Hidden Maryland: A peek inside the Orioles’ (healthy) clubhouse kitchen

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The latest installment of Hidden Maryland takes you behind the scenes of the Orioles’ clubhouse kitchen, where this season the team is working with a new chef to offer more nutritious and delicious food options to its players.

Hidden Maryland

O’s revamp food service for players in hopes of providing more nutritious options

By Childs Walker, The Baltimore Sun

“Clubhouse” is the perfect word for the space where the Orioles dress before games.

The banter, exchanged from chairs that ring the spacious room, tends toward the pleasantly juvenile. And it’s rare to walk in and not see players hooting their way through games of pool or pingpong.

For many years, the food matched the high-school-cafeteria tone. Players had to settle for platters of cold cuts or trays of carb-heavy dishes. But this year, the Orioles have opted for a more serious, nutrition-conscious approach behind the orange door with the metal kick plate, which leads to the team dining area at Camden Yards.

That space is now the province of chef Jenny Perez, a true believer if there ever was one. Perez was the choice of club vice president Brady Anderson, who has spurred the nutrition overhaul.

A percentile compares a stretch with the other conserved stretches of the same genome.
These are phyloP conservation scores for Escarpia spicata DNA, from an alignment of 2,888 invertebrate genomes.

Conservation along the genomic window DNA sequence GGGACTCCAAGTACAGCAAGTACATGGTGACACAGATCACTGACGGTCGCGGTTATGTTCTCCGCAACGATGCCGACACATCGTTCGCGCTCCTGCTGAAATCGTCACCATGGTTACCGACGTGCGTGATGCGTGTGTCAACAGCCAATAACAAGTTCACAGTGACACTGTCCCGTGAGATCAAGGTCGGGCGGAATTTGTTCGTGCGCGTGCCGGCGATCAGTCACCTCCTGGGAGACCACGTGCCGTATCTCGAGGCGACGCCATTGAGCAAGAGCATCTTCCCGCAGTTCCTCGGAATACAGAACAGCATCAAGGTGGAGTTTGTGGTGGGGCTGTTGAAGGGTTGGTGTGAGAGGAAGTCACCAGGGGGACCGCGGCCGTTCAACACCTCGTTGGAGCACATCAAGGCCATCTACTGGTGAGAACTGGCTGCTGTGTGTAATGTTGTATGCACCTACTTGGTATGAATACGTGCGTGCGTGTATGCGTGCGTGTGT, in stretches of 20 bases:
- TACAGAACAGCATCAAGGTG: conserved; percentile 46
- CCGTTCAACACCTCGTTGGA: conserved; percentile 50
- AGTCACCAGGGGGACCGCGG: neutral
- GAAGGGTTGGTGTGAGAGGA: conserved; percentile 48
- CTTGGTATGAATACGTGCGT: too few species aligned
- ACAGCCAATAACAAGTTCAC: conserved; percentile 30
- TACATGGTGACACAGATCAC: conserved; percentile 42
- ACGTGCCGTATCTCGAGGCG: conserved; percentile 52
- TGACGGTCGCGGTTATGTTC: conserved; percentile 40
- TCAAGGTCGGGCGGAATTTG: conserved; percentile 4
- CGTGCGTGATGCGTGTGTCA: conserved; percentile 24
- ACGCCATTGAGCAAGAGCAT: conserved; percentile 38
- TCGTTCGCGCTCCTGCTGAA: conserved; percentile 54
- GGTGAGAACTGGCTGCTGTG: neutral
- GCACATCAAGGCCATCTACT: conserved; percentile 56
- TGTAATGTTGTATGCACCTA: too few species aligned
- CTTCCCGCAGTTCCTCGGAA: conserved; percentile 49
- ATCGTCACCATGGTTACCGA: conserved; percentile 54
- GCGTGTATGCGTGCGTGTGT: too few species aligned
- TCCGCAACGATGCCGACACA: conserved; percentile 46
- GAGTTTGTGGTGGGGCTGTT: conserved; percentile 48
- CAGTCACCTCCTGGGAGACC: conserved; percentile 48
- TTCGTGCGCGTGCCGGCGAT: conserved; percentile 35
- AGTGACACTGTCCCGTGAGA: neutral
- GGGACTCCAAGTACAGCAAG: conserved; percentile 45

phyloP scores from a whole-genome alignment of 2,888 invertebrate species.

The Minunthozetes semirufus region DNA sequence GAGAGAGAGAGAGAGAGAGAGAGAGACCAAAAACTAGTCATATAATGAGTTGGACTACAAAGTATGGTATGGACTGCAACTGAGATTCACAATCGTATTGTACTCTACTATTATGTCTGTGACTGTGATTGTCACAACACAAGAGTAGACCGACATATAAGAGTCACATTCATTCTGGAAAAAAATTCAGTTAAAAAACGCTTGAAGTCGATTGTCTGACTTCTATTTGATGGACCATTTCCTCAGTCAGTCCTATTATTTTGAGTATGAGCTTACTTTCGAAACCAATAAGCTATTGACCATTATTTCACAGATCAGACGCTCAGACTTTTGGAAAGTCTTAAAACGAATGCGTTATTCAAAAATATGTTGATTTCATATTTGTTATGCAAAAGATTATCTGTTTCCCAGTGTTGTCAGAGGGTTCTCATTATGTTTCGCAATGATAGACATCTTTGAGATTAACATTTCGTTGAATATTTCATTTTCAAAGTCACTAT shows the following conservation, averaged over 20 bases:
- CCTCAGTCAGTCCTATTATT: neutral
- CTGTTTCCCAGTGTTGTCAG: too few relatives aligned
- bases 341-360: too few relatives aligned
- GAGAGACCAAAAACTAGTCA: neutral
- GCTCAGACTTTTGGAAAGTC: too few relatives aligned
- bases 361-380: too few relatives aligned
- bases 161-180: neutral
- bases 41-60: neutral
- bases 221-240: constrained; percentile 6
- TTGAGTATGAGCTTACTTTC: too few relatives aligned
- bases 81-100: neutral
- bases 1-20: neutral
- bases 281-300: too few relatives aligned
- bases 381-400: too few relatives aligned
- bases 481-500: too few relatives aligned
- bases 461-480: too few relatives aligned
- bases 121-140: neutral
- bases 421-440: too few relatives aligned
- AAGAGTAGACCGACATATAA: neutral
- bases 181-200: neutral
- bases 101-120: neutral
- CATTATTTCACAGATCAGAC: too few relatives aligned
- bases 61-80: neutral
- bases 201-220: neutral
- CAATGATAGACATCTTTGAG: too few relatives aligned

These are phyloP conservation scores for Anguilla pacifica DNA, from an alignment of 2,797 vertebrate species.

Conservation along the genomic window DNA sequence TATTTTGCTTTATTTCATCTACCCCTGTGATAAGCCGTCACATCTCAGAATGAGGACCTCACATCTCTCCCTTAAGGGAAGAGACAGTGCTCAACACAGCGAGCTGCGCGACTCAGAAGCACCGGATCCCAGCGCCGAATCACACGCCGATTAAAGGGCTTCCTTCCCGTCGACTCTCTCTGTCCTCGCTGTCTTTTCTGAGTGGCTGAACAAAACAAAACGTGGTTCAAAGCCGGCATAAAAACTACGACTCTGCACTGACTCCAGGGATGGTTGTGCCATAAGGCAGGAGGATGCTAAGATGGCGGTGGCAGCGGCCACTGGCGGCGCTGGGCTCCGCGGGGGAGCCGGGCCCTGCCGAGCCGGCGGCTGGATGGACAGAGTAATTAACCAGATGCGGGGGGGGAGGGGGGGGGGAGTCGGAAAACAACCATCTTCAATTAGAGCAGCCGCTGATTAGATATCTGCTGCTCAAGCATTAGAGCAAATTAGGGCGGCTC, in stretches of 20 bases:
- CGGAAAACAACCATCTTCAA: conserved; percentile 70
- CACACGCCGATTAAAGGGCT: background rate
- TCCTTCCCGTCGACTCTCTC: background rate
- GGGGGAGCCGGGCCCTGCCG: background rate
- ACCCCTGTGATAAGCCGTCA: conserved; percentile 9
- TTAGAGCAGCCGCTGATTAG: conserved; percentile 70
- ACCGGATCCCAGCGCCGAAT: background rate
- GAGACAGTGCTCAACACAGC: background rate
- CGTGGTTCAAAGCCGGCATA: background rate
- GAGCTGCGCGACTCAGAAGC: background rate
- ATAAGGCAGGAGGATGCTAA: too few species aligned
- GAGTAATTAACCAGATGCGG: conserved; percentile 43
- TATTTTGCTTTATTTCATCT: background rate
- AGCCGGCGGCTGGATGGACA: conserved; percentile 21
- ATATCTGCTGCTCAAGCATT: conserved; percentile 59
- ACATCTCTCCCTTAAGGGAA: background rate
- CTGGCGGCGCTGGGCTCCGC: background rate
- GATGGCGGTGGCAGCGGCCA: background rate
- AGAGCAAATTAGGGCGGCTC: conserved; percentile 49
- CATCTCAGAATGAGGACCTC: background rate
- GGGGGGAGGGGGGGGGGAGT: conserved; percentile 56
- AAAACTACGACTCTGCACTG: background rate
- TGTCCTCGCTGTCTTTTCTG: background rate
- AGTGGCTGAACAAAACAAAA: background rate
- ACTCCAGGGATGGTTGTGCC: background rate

Her gospel is one of fresh fruits, brightly hued vegetables and heart-friendly cooking oils. She will not be satisfied until even the most entrenched junk-food addicts are converted.

“It’s because they’ve never been exposed,” she said of the few nutrition-skeptical Orioles. “Once they’re exposed to the brightness, the color, the freshness, it’s a matter of time.”

On a recent evening, one of the nonbelievers (she won’t name names) took one portion and then another of Perez’s lasagna, layered with strips of zucchini rather than heavy white noodles. “That made my day!” the ever-beaming chef said.

Except for the retired jerseys on the wall with names like Robinson and Palmer, the dining space — open to only players and staff — looks like any workplace lunchroom. There are refrigerators stocked with juice and soda, racks of Utz and Sun Chips, multiple coffee pots. But the items on the buffet counter are clearly cooked with love — platters of plump shrimp nestled in stir-fried vegetables, a heaping tray of black beans and rice, bright pink strips of salmon topped with handmade pesto.